FILE Photo: Influential Shiite cleric Muqtada al-Sadr speaks during a press conference in Najaf, Iraq, Feb. 10, 2021. AP
It is unclear how Al-Sadr's latest announcement will affect an already unprecedented and destabilizing political crisis that has plagued Iraq since federal elections last year. His supporters are holding an ongoing sit-in outside the parliament building for over four weeks.
Shortly after Al-Sadr's announcement, hundreds more of his followers rushed to the government palace, which contains the main offices of caretaker prime minister Mustafa Al-Kadhimi, to protest there.
The cleric has announced his retirement from politics on previous occasions when circumstances aligned with his interests, but many fear this time could spur more escalation in an already fragile setting.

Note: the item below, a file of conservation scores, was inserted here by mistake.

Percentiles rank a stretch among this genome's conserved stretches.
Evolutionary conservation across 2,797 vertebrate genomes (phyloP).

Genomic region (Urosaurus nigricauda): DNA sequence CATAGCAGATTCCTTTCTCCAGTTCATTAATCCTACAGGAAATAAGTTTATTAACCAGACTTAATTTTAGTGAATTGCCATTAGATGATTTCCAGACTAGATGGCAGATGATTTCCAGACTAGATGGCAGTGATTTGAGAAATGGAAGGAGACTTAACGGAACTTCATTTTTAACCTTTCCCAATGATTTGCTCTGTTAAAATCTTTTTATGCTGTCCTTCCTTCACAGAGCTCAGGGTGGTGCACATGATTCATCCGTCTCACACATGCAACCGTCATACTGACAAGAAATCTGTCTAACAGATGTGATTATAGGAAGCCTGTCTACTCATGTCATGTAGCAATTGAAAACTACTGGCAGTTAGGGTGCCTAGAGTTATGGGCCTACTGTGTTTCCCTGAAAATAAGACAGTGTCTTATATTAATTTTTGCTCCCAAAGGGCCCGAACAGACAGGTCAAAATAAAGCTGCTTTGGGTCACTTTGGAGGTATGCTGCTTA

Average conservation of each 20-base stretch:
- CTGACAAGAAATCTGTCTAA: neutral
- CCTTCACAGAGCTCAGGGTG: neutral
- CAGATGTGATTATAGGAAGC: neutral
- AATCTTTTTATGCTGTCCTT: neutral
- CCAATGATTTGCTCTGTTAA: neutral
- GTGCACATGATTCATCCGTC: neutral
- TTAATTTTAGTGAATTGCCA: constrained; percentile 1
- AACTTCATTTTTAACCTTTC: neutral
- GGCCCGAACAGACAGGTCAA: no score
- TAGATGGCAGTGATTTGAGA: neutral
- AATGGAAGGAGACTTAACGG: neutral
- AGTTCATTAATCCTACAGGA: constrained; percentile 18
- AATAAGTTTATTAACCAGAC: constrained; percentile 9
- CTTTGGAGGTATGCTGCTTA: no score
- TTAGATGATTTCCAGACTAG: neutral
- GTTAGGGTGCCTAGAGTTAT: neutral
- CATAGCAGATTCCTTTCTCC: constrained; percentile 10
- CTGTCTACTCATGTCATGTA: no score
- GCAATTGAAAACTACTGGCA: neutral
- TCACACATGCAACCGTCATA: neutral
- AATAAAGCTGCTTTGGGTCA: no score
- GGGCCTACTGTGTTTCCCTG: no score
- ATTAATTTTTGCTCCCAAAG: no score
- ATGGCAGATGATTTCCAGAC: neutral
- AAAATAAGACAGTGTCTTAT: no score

Al-Sadr's statement appears to be a reaction the retirement of Shia spiritual leader Ayatollah Kadhim al-Haeri, who counts many of Al-Sadr's supporters as followers. Al-Haeri said he would be retiring as a religious authority and called on his followers to support Iran's Ayatollah Ali Khamenei, seen as a blow to al-Sadr.
Al-Sadr won the largest share of seats in the October elections but failed to form a majority government, leading to what has become one of the worst political crises in Iraq in recent years.
His bloc later resigned from parliament and his supporters last month stormed the parliament building in Baghdad. Al-Sadr has demanded that parliament be dissolved and early elections held.